Although the Environment Agency issued 500 flood and severe flood warnings during the summer—80% of which the agency believes gave two hours' notice of flooding—the warnings only apply to flooding from major rivers; the agency's flood warning service does not issue warnings for surface flooding, or risk of flooding from sewers, drains, groundwater, or ditches. Many properties, according to the Environment Agency, were flooded twice—first by surface water, then by river water—so they received flood warnings only after they had already been inundated.
The Environment Agency stated in its 2007 review that "surface water flooding problems are likely to increase with development pressures, climate change, and aging infrastructure." In the metropolis of London alone, surface water was responsible for flooding virtually all the 1,400 properties affected.
Flood After Drought: 2012's Water Resource Turnabout
The two dry winters of 2011 and 2012 led to drought conditions across the UK, causing major roads to crack and reservoirs to hit their lowest recorded levels. On April 5, 2012, a "hosepipe ban" went into effect for 20 million people getting their water supply through the main water system, which meant that they were forbidden to use their garden hoses for most domestic purposes, such as washing a car, watering plants, or filling a backyard pool.
Then the rain began. The UK received a total of 126.5 mm of precipitation in April, more than double the rainfall for that month compared to the 1971-2000 average. It was the wettest April ever recorded. June 2012 also saw a record-breaking amount of rainfall over the UK—145.3 mm, exactly double the average. The wettest April to June period in the UK's history brought near total recovery from the drought by mid-July. Reservoirs became full or exceptionally high, and river levels tripled. Such a widespread and sustained recovery from drought had never been seen in the UK before, according to the Centre for Ecology & Hydrology.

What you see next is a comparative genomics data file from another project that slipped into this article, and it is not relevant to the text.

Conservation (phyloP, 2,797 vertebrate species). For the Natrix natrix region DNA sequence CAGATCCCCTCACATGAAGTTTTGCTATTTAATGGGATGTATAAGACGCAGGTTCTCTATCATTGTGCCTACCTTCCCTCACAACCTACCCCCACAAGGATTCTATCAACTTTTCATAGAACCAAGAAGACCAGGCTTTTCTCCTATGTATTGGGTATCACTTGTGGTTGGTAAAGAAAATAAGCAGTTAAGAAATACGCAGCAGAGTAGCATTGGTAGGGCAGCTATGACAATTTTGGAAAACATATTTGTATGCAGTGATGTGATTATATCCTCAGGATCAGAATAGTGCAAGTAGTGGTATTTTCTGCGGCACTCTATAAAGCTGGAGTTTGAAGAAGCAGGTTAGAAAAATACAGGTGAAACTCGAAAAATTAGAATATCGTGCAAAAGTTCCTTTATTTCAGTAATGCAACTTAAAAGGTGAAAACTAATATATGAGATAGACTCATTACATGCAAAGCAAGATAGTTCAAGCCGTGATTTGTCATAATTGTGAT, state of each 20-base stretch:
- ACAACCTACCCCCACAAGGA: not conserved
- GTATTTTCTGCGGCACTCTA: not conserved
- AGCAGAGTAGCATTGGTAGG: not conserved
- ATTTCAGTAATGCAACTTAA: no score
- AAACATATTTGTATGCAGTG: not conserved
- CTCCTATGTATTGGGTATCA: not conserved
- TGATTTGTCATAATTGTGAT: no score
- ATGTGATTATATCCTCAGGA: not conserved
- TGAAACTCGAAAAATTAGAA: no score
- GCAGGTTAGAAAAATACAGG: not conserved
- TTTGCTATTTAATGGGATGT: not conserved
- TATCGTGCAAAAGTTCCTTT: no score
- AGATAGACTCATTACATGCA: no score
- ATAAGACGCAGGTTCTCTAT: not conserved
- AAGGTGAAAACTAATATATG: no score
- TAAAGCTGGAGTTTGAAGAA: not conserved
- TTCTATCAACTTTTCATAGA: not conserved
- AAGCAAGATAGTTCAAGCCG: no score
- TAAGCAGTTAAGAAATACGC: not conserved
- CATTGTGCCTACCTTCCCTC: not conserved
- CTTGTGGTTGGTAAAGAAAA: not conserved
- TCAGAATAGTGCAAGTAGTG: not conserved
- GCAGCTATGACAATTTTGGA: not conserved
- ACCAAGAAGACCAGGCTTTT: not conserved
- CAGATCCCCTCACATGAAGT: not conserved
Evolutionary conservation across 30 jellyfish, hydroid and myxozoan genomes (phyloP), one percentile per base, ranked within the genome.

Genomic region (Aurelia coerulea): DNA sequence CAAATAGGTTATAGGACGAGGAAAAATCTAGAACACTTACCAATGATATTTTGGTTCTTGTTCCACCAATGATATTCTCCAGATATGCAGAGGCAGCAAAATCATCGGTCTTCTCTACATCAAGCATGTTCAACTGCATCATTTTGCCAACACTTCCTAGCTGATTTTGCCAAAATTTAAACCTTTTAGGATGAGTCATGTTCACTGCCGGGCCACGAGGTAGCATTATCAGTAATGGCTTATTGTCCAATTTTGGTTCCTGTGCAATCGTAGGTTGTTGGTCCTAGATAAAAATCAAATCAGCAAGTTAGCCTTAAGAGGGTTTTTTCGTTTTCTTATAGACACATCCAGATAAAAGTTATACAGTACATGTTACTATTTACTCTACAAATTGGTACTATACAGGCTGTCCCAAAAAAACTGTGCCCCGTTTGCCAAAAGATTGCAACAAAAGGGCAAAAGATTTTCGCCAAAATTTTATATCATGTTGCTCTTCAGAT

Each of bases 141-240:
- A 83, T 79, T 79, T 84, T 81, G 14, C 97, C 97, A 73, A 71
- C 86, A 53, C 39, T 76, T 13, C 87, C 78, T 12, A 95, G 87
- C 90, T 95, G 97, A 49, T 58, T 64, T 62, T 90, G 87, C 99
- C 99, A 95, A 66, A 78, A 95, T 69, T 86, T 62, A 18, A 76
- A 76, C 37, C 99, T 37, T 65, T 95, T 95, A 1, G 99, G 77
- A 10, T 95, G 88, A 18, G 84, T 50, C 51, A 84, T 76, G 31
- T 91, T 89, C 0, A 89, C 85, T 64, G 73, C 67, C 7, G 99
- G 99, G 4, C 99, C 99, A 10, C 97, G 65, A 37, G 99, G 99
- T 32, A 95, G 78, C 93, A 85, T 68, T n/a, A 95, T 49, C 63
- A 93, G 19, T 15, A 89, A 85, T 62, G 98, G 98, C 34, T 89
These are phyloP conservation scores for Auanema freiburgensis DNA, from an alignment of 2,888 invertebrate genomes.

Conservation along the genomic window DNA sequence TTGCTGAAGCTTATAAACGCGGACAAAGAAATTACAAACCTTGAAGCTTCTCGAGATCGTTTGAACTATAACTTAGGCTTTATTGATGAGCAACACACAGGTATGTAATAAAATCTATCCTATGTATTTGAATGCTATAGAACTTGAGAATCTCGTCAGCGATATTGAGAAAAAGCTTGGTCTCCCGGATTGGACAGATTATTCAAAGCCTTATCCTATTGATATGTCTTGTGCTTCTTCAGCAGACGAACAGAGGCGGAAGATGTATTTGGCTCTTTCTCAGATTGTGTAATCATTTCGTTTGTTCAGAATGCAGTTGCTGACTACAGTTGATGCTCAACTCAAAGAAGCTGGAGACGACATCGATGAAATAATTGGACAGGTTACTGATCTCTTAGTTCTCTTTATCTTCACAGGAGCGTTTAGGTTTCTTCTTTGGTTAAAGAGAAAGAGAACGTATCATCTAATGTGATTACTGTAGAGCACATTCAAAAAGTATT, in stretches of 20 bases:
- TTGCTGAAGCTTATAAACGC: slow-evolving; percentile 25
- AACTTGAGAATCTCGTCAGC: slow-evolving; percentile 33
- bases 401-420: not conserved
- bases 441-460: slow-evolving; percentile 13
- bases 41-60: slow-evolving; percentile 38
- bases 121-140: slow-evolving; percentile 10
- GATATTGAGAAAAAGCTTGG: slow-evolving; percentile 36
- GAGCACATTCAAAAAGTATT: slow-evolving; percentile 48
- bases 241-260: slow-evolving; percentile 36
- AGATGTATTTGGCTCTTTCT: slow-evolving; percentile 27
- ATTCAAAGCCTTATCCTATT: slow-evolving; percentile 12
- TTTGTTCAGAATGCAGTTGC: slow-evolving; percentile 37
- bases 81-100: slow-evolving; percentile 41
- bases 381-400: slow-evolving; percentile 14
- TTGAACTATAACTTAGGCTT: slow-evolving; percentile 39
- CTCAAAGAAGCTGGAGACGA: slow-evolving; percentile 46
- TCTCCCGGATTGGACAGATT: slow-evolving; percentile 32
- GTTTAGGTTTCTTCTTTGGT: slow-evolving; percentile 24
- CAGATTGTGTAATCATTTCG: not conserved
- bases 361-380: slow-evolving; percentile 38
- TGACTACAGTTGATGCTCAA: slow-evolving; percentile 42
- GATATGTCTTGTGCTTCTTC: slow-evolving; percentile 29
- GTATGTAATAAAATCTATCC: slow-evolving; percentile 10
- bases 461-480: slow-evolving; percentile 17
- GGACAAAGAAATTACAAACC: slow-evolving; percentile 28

The UK government had to turn on a dime from focusing on drought conditions in April to the risk of flooding in May, which persisted well into autumn. Between May and mid-October, the Environment Agency sent 100,000 direct warnings to households and businesses. UK insurers estimated by mid-July that their losses from June 2012 alone would reach GBP 500 million but posited that total costs would not exceed the costs of the 2007 floods. Through mid-October, 4,500 properties had been flooded in 2012 in the UK. The Environment Agency, Met Office, and Centre for Ecology & Hydrology have all warned that the UK must plan for swings between drought conditions and flooding periodically from now on.
"Futuristic" Flood Defenses Mitigate Losses
Although the position of the jet stream during the summer of 2012 was similar to that in 2007, there were a number of factors that prevented the 2012 floods from incurring the level of insured losses that 2007 did. One is that the record-breaking rainfall in 2012 followed a long period of drought, so the soil was not already saturated as it was in 2007. Also, there were periods of relief even during the record-breaking April-June period; the second half of May was relatively dry, and there were other periods of respite between the rain, which lessened the impact. The other, more important, differences were the increase in the number of flood defenses—190,000 more properties were protected in 2012—and the innovative types of flood defenses installed and implemented between the floods of 2007 and 2012.